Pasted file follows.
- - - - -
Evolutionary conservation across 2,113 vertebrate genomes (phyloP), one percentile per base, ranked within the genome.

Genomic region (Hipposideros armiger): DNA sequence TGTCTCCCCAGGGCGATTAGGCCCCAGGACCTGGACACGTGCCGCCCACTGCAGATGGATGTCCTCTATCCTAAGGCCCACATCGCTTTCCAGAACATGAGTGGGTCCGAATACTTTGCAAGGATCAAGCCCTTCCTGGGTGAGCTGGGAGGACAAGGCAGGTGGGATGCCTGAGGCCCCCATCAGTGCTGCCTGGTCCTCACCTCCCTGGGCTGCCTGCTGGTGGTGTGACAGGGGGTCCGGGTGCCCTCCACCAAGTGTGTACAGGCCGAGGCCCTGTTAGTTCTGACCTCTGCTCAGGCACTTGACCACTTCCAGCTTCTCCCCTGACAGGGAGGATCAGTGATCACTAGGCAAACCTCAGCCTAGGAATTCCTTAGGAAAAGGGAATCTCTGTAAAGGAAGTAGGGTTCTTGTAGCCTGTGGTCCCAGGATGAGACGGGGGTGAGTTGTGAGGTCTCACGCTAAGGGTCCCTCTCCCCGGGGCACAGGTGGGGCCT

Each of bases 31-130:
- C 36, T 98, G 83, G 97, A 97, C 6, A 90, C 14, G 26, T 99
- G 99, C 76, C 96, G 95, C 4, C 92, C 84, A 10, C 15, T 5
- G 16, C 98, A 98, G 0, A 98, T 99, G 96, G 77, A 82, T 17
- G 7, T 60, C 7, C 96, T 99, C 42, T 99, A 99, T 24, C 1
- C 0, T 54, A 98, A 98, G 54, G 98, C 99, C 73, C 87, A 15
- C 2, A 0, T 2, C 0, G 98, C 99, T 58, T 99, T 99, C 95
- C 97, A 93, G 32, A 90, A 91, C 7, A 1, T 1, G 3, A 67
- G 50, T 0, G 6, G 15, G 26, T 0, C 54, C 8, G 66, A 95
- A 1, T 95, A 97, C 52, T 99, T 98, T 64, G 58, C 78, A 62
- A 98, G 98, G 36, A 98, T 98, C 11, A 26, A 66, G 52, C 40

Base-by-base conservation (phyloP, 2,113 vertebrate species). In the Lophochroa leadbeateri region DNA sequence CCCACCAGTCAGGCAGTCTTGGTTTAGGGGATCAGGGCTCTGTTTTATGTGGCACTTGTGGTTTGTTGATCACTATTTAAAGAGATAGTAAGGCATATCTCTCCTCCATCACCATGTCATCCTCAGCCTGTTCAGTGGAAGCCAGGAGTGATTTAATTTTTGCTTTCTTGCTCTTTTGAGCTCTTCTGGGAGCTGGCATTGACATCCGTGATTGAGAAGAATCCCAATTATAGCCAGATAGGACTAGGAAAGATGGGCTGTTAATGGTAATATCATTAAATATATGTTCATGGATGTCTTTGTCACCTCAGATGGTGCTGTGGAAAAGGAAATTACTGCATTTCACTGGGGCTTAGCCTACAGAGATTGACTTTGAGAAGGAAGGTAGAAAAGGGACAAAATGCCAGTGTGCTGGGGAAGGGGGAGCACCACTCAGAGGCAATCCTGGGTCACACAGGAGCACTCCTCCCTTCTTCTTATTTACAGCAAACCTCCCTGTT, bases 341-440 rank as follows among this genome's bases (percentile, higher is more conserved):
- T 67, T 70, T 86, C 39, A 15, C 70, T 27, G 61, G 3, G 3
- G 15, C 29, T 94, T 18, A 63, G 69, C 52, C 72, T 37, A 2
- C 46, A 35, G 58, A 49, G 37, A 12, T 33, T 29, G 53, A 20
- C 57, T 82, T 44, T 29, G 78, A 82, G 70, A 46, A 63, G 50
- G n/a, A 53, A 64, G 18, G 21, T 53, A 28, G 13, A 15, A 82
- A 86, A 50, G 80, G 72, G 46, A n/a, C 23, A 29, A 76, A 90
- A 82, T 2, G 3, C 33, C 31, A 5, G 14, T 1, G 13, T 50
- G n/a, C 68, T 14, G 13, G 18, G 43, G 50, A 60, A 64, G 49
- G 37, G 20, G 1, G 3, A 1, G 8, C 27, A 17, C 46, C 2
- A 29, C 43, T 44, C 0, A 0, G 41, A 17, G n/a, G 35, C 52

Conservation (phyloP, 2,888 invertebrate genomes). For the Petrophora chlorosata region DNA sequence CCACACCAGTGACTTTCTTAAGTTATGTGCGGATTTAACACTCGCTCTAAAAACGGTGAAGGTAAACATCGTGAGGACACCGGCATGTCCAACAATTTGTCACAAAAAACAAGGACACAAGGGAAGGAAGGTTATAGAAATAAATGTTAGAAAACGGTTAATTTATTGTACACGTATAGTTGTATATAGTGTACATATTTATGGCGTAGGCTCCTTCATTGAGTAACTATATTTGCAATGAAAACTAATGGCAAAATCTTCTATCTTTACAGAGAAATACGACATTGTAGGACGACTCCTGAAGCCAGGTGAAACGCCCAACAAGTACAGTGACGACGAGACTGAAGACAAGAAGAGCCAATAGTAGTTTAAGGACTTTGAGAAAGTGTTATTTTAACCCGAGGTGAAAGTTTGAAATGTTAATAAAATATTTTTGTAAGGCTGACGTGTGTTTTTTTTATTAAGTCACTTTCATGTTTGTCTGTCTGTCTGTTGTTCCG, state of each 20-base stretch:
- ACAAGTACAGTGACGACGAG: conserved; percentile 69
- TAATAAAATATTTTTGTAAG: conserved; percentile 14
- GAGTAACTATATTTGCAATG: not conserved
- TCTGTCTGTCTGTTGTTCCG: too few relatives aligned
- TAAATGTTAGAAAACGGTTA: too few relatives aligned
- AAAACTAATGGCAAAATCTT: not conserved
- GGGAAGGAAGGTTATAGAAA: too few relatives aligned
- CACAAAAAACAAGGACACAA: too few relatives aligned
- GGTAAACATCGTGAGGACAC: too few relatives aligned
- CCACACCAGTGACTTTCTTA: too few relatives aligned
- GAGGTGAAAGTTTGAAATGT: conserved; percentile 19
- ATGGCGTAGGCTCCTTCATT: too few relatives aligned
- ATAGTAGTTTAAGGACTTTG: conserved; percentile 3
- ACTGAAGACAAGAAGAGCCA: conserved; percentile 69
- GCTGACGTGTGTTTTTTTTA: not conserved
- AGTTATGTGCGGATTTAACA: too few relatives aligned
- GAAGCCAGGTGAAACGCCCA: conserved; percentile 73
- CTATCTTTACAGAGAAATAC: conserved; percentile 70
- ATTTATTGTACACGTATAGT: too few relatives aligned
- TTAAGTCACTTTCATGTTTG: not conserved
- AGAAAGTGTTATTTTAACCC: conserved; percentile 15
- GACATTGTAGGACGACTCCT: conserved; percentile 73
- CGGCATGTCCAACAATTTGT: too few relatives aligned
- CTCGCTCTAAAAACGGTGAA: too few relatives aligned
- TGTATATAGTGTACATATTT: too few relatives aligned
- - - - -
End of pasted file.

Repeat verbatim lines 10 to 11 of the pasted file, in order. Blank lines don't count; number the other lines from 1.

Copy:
- C 97, A 93, G 32, A 90, A 91, C 7, A 1, T 1, G 3, A 67
- G 50, T 0, G 6, G 15, G 26, T 0, C 54, C 8, G 66, A 95